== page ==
Porsche 928

40 years cel­e­brated

Classic Car Weekly (UK) - - THIS WEEK - WORDS Nathan Chad­wick PHO­TOG­RA­PHY Magic Car Pics

’Porsche aban­doned plans to race the 928 at Le Mans amid fears that it would be un­com­petitve’

The Porsche 928 was in­tended to be the car that moved the Stuttgart mar­que for­ward, driv­ing up prof­its with a big, sport­ing GT that could de­vour as­phalt at high speed along the au­to­bahns and be­yond, yet be per­fectly us­able as an ev­ery­day car. In­stead of dis­plac­ing the 911 from the lime­light, how­ever, it sim­ply drifted away from it. When pro­duc­tion fi­nally ended in 1995, this grand ma­chine fell into expensive used coupé ter­ri­tory and val­ues slumped. Then came wide­spread ne­glect – you could pick up tatty but us­able S4s for well un­der five grand not that long ago – but now, ap­proach­ing its 40th birth­day, the 928 is fi­nally start­ing to move out of the 911’s shadow and forge a path of de­sir­abil­ity all of its own. Could this still-fu­tur­is­tic GT be the grand­est tourer of them all?

Given the cur­rent – and seem­ingly nev­erend­ing – cult of 911, it’s hard to imag­ine that Porsche ever wanted to kill it off. But while any pre-im­pact bumper 911 is now worth a for­tune, sales were cooling off sharply to­wards the end of the 1960s. Worse still, Porsche saw what Ralph Nader’s book, Un­safe at Any Speed, had done for the Chevro­let Cor­vair and har­boured real con­cerns that the USA might ban rear-en­gined cars al­to­gether.

The so­lu­tion was to move away from an outand-out sports car to­wards some­thing markedly dif­fer­ent. The new car was to have all the power and han­dling nous of the 911, but in a more us­able, stable pack­age.

De­vel­op­ment took six years un­der the stew­ard­ship of Ernst Fuhrmann, and the move to a front-en­gined lay­out was soon set­tled upon af­ter rear- and mid-en­gined op­tions had been briefly con­sid­ered. The en­gine was a bone of con­tention too – a 60-de­gree V6 was con­sid­ered and there was even talk of a V10, though oth­ers took fright at the 1973 fuel cri­sis and sug­gested smaller en­gines. How­ever, the fi­nal choice was a 90-de­gree 4.5-litre V8.

It was re­leased to crit­i­cal ac­claim at the Geneva Mo­tor Show in 1977 and was named Euro­pean Car of the Year for 1978. Sales be­gan in 1978, led by vi­brant colours and spec­tac­u­lar in­te­rior tex­tiles, the Pasha flam­boy­ant blackand-white seat cov­er­ings a par­tic­u­lar high­light.

De­spite all this fan­fare, sales were slug­gish. Porsche purists didn’t take to the re­vised lay­out and it cost a lot more than the 911, the car it was sup­posed to re­place. In 1980 Porsche re­leased the 928S, which packed an up­graded 4.7-litre en­gine that kicked out just un­der 300bhp. But it wasn’t enough to give Porsche sales the shot in the arm it needed, leav­ing it to make a loss for the first time in its his­tory. Ernst Fuhrmann, the man who’d guided the car’s de­vel­op­ment was forced aside and Peter Schutz came in.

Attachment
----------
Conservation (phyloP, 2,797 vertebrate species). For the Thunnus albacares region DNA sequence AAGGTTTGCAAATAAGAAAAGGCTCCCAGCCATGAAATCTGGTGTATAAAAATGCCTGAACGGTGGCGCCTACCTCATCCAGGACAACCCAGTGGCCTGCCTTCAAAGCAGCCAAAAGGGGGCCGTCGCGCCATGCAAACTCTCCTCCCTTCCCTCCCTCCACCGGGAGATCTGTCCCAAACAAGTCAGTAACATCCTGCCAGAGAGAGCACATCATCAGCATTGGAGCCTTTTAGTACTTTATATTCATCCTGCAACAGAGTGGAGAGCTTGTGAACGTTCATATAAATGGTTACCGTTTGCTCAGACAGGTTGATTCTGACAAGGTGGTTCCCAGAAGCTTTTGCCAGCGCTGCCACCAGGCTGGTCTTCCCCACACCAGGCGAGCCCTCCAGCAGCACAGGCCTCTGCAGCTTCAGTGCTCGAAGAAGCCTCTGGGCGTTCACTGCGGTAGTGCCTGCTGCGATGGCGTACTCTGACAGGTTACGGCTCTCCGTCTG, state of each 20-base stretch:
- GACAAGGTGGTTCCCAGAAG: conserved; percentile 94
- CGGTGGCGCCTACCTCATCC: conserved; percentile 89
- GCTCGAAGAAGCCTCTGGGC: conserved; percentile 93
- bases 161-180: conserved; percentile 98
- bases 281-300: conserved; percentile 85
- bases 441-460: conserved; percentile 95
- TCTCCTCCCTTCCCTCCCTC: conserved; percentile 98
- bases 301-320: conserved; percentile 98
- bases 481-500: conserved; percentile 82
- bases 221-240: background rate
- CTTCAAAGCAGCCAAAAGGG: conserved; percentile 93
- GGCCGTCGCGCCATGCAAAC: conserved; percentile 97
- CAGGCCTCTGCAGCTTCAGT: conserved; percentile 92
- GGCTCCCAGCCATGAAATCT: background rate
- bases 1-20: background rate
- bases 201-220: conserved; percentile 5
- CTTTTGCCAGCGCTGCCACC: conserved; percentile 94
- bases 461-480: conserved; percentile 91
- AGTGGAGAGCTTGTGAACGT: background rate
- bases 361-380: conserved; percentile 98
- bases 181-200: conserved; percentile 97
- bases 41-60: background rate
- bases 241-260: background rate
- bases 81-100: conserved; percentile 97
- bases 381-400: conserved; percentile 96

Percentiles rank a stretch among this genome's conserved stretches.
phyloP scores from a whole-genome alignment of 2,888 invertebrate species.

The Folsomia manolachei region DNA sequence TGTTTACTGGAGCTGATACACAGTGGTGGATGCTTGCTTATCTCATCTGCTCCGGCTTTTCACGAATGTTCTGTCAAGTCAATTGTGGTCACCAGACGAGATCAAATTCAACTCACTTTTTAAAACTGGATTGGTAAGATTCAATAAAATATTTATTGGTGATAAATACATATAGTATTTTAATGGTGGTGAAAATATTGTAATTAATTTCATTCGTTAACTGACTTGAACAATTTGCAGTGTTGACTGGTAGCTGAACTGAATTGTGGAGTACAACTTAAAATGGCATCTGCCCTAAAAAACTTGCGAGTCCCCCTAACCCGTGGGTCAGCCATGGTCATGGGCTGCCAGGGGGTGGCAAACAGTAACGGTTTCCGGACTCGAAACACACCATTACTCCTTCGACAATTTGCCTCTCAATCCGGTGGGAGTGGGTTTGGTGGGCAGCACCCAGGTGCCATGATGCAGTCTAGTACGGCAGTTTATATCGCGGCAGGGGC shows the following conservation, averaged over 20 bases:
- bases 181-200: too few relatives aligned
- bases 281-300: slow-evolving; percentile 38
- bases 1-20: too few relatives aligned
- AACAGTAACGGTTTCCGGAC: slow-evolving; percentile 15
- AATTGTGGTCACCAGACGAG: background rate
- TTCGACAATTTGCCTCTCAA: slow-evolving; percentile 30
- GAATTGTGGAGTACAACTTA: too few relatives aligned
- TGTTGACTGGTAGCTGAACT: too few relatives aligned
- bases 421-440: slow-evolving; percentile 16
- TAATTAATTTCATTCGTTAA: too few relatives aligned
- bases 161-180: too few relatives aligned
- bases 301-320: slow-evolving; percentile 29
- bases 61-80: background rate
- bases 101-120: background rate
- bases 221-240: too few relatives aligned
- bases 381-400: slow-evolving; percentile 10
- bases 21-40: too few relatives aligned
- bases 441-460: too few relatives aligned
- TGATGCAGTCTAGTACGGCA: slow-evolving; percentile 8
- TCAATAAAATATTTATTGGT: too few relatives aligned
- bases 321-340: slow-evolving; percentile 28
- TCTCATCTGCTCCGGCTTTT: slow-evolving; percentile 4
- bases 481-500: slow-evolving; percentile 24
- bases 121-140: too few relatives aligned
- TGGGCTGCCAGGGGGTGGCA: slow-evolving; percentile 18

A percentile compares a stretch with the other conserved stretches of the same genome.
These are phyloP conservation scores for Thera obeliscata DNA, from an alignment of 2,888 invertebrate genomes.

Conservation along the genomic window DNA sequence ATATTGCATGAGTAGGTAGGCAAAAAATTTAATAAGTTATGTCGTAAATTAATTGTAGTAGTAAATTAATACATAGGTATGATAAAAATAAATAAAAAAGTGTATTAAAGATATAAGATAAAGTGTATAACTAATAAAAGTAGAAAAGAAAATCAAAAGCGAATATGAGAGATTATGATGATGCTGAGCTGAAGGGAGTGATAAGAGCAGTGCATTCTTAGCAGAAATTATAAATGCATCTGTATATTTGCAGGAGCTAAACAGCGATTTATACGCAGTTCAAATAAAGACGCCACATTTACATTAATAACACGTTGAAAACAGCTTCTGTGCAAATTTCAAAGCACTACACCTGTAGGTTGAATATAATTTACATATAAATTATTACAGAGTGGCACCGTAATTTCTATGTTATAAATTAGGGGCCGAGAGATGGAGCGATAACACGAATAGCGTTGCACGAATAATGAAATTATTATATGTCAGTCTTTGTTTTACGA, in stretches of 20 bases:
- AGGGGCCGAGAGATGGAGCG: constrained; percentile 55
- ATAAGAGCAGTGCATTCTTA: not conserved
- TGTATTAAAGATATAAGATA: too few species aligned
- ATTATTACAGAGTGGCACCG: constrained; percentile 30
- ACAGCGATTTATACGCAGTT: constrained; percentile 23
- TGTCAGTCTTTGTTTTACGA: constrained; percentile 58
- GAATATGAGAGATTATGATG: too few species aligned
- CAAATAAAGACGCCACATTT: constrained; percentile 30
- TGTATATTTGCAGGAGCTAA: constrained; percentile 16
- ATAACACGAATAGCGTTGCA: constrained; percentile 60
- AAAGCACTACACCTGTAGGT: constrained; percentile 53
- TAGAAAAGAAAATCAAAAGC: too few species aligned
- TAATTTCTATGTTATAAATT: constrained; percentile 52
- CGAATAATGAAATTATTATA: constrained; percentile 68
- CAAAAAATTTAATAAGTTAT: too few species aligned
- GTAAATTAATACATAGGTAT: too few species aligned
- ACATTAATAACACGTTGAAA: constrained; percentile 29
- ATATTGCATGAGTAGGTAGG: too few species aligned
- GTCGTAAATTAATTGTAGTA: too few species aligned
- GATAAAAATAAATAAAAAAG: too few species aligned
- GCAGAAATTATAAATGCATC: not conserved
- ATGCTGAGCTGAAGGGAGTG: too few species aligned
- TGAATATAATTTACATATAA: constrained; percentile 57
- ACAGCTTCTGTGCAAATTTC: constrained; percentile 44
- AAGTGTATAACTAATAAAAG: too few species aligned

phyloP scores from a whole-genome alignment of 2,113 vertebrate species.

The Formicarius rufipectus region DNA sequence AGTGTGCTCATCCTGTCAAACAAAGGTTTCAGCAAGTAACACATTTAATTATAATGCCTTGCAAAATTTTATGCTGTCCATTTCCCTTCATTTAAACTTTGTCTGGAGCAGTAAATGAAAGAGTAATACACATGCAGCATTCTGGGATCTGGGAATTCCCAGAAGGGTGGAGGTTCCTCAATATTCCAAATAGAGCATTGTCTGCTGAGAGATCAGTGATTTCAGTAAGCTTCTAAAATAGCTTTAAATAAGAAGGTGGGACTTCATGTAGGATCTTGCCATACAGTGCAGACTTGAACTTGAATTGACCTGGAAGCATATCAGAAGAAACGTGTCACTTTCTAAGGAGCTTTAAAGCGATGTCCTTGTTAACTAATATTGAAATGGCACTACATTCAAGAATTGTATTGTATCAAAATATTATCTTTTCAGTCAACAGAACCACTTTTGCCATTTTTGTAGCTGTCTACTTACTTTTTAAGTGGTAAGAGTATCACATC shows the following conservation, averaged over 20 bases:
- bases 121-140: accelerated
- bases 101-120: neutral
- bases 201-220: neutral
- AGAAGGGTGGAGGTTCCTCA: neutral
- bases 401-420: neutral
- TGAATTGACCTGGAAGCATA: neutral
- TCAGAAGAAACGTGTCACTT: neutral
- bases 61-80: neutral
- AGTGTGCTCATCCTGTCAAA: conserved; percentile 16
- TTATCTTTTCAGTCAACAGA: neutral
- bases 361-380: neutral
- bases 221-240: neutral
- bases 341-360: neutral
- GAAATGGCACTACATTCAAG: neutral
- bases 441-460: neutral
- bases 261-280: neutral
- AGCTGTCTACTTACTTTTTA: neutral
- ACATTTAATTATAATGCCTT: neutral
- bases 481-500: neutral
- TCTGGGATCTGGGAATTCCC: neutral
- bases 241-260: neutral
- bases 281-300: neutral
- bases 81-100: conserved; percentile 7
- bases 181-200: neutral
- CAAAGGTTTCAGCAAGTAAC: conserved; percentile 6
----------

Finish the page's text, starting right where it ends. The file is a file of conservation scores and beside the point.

The 911 was due to go out of pro­duc­tion in 1981, but Schutz, recog­nis­ing its mar­ket im­por­tance, rein­vig­o­rated it and fixed var­i­ous prob­lems, thereby pro­long­ing its life. As for the 928, it would con­tinue to be sold along­side the 911 in­stead of re­plac­ing it. This de­ci­sion ar­guably re­moved some of the 928’s gloss, and mat­ters wors­ened when Porsche aban­doned plans to race it at Le Mans amid fears that it would be un­com­pet­i­tive.

But the 928 got bet­ter over time, even if its sales were only a frac­tion of the other cars in the range. The S be­came the S2 (in the UK, at least) in 1984, and a 5.0-litre op­tion was added two years later. In 1987 this be­came stan­dard fit­ment to the S4 – we Brits ap­par­ently didn’t mind miss­ing out on an in­terim S3.

The S4 in­tro­duced sig­nif­i­cant re­vi­sions, in­clud­ing new pis­tons and camshafts, larger in­take valves and up­graded fuel in­jec­tion. New bumpers, wrap­around rear lights and a rear wing dis­tin­guised it from ear­lier models and to­day it rep­re­sents a sweet spot within the 928 range.

The 5.0-litre V8 is no crude Amer­i­can lump of iron, so while it de­liv­ers a deep bari­tone grum­ble, it’s re­fined at low speeds. But point it at a long stretch of A-road and it’s al­most as if the 928 clears its throat on kick­down with an an­gry, bass-rich roar. On sound alone, it’s a lot more soul­ful and ex­cit­ing than a cer­tain flat-six…

There’s con­sid­er­able weight to the steer­ing – this is a car for A-roads rather than B-roads –

1977 PORSCHE 928 AUTO WHAT TO PAY CON­COURS £25,000+ EX­CEL­LENT £17,000-£22,000 US­ABLE £11,000-£16,000 PROJECT £7500-£10,000 PRICE WHEN NEW (1978) £21,800 Later 928 styling lacks ear­lier del­i­cacy, but re­tains ‘hid­den’ front and rear bumpers.

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